Jewish groups demand UK boycotts Durban IV

British Jewish groups and campaigners have intensified calls on the Prime Minister to boycott the 20th anniversary of the UN's notoriously antisemitic Durban conference


Jewish groups have intensified calls on the Prime Minister to boycott the 20th anniversary of the notoriously antisemitic Durban conference at a time of rising Jew-hatred in Britain.

Tweeting under the hashtags #NoUKAtDurbanIV and #Durban IVTargetsJews, the Zionist Federation (ZF), Likud-Herut UK and Sussex Friends of Israel joined the Board of Deputies (BOD) and the Jewish Leadership Council (JLC) to demand that Britain pulls out of the "Jew hate fest".

"Boris Johnson and Dominic Raab, don't betray UK Jewry," the ZF tweeted. "By pulling out of Durban IV, Boris Johnson will be placing the UK on the right side of history."

Lekud-Herut UK added: "Do the right thing and pull out of the Jew hate fest." And anti-racism campaigner David Collier tweeted: "Why is the UK promoting Jew hate? Get out now!"

They acted in advance of a planning meeting for Durban IV, scheduled for Wednesday, in which Government representatives are expected to take part.

The campaign groups warn that a planned revival of the UN’s infamously antisemitic 2001 ‘anti-racism’ summit in Durban, South Africa, set to take place in New York this September, may legitimise anti-Jewish bigotry on a global scale.

If Britain takes part, they say, it would risk fuelling a fresh wave of race hatred in this country, which has seen a rash of antisemitic incidents linked to recent pro-Palestine rallies. 

Twenty years ago, the UN-hosted World Conference Against Racism resulted in the now notorious Durban Declaration, which singled Israel out for criticism.  

Israeli and Jewish delegates were hounded and harassed, and antisemitic material was widely distributed.

Those who attended the 2001 conference have likened the anti-Jewish hysteria on display to “1930’s Germany”.

At the forum, the Arab Lawyers Union distributed caricatures of Jews with hooked noses, fangs dripping with blood, and clutching money. 

Jewish human rights activists were intimidated and threatened as protestors screamed: “You don’t belong to the human race!” 

In a Palestinian-led march demonstrators carried anti-Israel and antisemitic placards. One read: ‘Hitler Should Have Finished the Job’.

Protesters also distributed antisemitic material including the notorious anti-Jewish tract The Protocols of the Elders of Zion. 

The US and Israel walked out in protest and boycotted a second Durban conference, held in 2009. Seven other countries also boycotted the revival, including Canada, Australia and Italy.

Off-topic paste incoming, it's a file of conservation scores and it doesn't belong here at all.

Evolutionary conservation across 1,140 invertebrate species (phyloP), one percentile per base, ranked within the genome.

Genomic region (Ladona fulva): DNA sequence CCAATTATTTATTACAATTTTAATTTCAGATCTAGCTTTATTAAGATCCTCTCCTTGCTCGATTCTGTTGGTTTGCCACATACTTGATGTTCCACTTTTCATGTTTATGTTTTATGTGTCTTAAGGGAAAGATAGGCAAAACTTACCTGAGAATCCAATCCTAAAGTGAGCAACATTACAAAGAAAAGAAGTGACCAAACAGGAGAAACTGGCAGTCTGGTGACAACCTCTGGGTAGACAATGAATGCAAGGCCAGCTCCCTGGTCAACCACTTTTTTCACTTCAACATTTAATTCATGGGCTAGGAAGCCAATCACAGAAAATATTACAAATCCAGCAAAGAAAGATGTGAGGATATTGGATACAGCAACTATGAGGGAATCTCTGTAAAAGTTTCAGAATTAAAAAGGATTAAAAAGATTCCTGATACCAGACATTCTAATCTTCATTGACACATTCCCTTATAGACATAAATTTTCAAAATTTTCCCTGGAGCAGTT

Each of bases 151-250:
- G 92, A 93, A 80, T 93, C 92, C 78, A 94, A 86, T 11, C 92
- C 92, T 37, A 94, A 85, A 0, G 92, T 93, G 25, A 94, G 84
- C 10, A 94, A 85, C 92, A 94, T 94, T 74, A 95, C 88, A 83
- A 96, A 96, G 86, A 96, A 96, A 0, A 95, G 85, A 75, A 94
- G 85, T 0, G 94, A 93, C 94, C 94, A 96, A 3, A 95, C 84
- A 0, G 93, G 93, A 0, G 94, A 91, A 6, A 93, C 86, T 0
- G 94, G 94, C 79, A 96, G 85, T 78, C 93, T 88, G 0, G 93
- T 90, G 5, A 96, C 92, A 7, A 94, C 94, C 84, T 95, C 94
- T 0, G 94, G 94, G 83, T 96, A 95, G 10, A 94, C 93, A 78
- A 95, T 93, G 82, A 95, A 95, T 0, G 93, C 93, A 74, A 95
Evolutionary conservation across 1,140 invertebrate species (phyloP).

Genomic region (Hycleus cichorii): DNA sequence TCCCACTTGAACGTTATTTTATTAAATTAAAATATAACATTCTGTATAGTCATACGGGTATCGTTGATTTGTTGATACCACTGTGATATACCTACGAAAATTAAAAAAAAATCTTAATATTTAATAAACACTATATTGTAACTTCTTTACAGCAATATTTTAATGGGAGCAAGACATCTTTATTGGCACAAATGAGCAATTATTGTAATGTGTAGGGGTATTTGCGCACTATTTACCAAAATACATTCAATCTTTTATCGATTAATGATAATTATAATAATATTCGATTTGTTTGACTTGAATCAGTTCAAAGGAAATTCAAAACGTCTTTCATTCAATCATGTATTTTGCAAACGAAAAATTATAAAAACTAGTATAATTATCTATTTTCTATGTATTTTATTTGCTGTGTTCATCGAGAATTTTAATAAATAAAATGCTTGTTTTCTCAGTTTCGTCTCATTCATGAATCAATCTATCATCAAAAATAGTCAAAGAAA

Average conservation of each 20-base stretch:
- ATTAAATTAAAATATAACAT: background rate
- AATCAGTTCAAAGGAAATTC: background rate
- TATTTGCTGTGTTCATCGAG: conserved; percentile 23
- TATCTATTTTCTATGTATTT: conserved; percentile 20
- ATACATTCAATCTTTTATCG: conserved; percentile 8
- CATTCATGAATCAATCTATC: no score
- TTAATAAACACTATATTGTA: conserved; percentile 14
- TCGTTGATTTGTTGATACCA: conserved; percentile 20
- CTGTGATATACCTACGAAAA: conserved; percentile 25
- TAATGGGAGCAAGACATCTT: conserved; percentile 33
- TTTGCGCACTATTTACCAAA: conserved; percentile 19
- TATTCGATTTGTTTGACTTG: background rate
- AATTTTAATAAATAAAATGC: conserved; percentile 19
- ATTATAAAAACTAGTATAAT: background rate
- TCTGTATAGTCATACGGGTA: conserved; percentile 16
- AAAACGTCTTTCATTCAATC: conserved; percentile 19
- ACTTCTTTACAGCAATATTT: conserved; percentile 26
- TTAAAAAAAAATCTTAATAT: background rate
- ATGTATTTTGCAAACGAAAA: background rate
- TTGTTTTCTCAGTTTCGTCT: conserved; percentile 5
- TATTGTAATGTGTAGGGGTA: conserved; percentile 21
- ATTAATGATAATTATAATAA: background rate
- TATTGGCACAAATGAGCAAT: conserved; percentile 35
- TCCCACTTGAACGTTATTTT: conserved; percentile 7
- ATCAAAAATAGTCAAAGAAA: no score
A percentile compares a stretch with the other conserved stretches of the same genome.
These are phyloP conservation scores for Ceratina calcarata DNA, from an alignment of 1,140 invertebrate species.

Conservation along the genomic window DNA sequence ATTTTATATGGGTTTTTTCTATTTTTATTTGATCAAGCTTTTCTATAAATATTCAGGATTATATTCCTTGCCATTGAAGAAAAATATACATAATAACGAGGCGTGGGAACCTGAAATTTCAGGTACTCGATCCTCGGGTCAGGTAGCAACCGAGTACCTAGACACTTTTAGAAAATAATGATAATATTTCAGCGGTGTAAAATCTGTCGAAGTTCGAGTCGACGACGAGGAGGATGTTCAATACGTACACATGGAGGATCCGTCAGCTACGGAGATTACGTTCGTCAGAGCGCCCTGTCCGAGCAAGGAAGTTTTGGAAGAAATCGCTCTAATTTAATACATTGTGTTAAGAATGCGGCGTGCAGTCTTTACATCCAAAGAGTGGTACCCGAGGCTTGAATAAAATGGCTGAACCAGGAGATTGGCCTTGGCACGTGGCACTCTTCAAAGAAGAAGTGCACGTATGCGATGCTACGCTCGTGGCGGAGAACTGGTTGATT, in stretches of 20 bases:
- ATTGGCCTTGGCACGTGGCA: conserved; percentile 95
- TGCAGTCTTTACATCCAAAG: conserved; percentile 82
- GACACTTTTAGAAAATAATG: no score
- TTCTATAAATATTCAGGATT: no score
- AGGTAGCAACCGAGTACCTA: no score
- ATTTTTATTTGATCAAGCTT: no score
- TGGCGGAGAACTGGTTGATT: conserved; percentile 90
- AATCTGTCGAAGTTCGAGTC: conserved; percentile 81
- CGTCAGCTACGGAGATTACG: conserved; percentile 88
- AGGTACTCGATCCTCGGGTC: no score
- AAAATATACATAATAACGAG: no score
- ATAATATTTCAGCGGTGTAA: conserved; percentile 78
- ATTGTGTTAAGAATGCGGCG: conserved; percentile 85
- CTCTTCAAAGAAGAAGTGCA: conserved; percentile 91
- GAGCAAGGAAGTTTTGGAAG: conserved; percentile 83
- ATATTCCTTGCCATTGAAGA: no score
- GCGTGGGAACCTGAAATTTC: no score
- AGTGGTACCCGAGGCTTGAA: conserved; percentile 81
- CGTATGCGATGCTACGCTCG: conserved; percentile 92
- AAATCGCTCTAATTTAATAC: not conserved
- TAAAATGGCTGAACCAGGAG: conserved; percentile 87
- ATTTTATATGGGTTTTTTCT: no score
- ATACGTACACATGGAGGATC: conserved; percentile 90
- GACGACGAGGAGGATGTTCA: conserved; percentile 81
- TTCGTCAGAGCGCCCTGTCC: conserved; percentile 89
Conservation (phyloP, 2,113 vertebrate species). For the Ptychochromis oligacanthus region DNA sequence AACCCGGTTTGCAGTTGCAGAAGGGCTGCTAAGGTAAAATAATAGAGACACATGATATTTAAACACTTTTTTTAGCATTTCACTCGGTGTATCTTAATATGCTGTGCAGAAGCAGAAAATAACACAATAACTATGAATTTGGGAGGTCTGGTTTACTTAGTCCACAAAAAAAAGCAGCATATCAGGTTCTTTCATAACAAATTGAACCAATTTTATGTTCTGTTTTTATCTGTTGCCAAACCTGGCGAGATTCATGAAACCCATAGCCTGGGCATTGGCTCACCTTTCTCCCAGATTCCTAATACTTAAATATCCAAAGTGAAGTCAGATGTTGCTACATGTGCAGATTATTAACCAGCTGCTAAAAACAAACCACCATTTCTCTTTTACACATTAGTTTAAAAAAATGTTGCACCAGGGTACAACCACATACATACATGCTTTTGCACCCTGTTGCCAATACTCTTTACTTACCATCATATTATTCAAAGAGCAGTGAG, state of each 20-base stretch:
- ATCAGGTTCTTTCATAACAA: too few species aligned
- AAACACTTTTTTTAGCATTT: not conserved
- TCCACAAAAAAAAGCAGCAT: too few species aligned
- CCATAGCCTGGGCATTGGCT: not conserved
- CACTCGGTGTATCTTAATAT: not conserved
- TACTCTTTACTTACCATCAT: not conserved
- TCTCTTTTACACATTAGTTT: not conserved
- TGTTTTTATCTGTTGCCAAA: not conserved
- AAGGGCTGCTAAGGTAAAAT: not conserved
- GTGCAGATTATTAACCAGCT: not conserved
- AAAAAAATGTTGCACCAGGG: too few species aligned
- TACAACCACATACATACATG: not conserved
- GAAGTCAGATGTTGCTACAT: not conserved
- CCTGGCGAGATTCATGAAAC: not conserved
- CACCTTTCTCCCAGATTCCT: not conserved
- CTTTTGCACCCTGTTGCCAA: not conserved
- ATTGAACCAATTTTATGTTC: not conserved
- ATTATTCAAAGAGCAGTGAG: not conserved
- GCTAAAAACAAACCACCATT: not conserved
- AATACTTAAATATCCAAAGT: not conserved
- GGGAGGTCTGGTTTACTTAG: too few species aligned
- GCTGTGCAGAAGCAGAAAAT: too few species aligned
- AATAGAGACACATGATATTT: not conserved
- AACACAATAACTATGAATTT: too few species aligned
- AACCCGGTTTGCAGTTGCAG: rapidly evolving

The British Government joined the boycott of Durban III, held in 2011. Then-Prime Minister David Cameron said that the 2001 event had provoked “open displays of unpleasant and deplorable antisemitism”.

The US, Canada and Australia are all boycotting Durban IV. But the Government’s decision to participate has provoked fear among the British Jewish community. 

Hashtags of #NoUKAtDurbanIV and #DurbanIVTargetsJews were yesterday gaining traction on Twitter, urging the Government to pull out. 

Anti-racism campaigner and investigative journalist David Collier tweeted: “The UK must not participate in the antisemitic Durban IV conference. It is state-sponsored Jew hate.”

Another tweeter slammed Durban as a “disgusting racist hate fest”.

The Board of Deputies (BOD) and the Jewish Leadership Council (JLC) have also written to the Government calling for it to boycott the commemoration.   

In their joint letter, JLC co-CEO, Claudia Mendoza, and Board of Deputies interim-CEO, Michael Wegier, said Britain should not “dignify this year’s commemoration with its attendance”.

They condemned Durban as a “hostile showcase for antisemitism” and said boycotting Durban IV would be “a signal that the Government takes a firm stand against anti-Jewish racism”.

The letter added: “The event due to take place later this year is the latest in this series of events based on a legacy of open antisemitism.

“This one-day event is not a serious attempt to defeat racism internationally but a commemoration of a supposedly anti-racism conference which was itself antisemitic.”

Asian nations, meeting in Tehran before the 2001 conference in Durban, signed a text accusing Israel of a “new kind of apartheid”.

PLO chairman Yasser Arafat told delegates of the “ugliness” of “Israeli racist policies and practices against the Palestinian people”.

Cuba’s communist leader, Fidel Castro, spoke of “the dreadful genocide perpetrated, at this very moment, against our Palestinian brothers.”

The UN sponsored a parallel NGO Forum, where non-governmental organizations formally declared Israel a “racist apartheid state” that was guilty of “genocide”. 

Minutes from a series of behind closed doors meetings, being held by the General Assembly to plan the event, revealed that its aims included the “full and effective implementation of the Durban Declaration and Programme of Action”.

This would be adopted by the General Assembly at the opening plenary meeting in September. 

Foreign Secretary Dominic Raab has said the UK would not “support any partisan or political attacks on Israel.”

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